Published: May 24, 2006
Updated: Apr. 6, 2010
Larry B. Goldstein, MD, director of the Duke Center for Cerebrovascular Disease and the Duke Stroke Center, has worked with the American Heart Association (AHA) for over 15 years. He is currently president of the AHA's Mid-Atlantic affiliate and has served as chair of AHA's stroke council, a body charged with developing scientific policy and advancing the science of stroke care.
In May 2006, the council released revised guidelines for primary stroke prevention.
“We now do regular updates of our major stroke-related guidelines every three years,” says Goldstein. “They are all evidence-based and follow a rigorous process of peer review. The new guidelines focus on primary stroke prevention.
"We divided stroke risk factors into those that aren’t modifiable but are important to recognize, those for which we know treatment reduces risk, and then we have a group of evolving or new potential risk factors that we’re either not quite sure how to fit into the mix, or for which there is limited or no evidence that their treatment reduces stroke risk.” These include conditions like sleep apnea and migraine.
Nonmodifiable risk factors include age, gender, race/ethnic group, and family history.
Stroke risk increases with age, doubling every ten years past age 55. Men have a higher risk than women. African Americans have a 38 percent higher incident of stroke than whites, with Hispanic Americans having intermediate risk. A person with a parent, brother, or sister who had a stroke, particularly at a younger age, is also at increased risk.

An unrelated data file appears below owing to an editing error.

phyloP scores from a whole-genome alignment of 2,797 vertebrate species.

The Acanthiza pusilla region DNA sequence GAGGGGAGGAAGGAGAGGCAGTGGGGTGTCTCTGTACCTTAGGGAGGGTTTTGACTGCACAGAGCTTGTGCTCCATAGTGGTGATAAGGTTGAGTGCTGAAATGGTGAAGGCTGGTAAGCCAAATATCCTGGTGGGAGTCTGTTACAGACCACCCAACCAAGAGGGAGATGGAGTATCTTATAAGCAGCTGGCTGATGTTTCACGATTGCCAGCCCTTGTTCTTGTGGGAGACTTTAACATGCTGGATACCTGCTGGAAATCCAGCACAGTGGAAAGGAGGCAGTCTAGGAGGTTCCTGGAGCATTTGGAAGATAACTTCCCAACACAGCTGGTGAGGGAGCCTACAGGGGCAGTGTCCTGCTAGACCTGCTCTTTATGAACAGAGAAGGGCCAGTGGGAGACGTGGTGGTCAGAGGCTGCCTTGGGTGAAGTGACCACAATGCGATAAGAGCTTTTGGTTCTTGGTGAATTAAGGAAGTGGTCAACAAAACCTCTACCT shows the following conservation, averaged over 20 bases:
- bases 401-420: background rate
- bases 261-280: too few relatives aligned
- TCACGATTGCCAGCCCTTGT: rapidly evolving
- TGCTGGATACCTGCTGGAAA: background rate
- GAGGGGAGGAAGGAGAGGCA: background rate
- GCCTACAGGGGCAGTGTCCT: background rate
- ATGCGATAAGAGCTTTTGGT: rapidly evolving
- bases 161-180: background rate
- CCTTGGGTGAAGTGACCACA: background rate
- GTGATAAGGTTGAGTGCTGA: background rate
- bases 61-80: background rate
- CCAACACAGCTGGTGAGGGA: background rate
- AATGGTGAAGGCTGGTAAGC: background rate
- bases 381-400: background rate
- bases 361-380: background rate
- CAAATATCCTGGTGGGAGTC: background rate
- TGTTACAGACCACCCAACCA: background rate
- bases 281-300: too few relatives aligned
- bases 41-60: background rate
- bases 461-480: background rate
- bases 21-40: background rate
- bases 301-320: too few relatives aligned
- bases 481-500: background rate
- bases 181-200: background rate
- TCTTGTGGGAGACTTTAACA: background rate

While you can’t change these factors, it’s important to know about them, says Goldstein. “You can then become all the more aggressive in changing those things you can modify.” These include making lifestyle changes and treating medical conditions.
The revised guidelines recommend the following:
Learning your specific risk factors for stroke is vital to prevention, emphasizes Goldstein. “This time around we recommended using a stroke risk assessment tool so physicians and patients can better determine actual risk.”
The guidelines stress that everyone should be assessed to learn if therapeutic interventions are needed. “People still think stroke is a problem that only affects old men, but no one is immune -- and it can often be prevented.”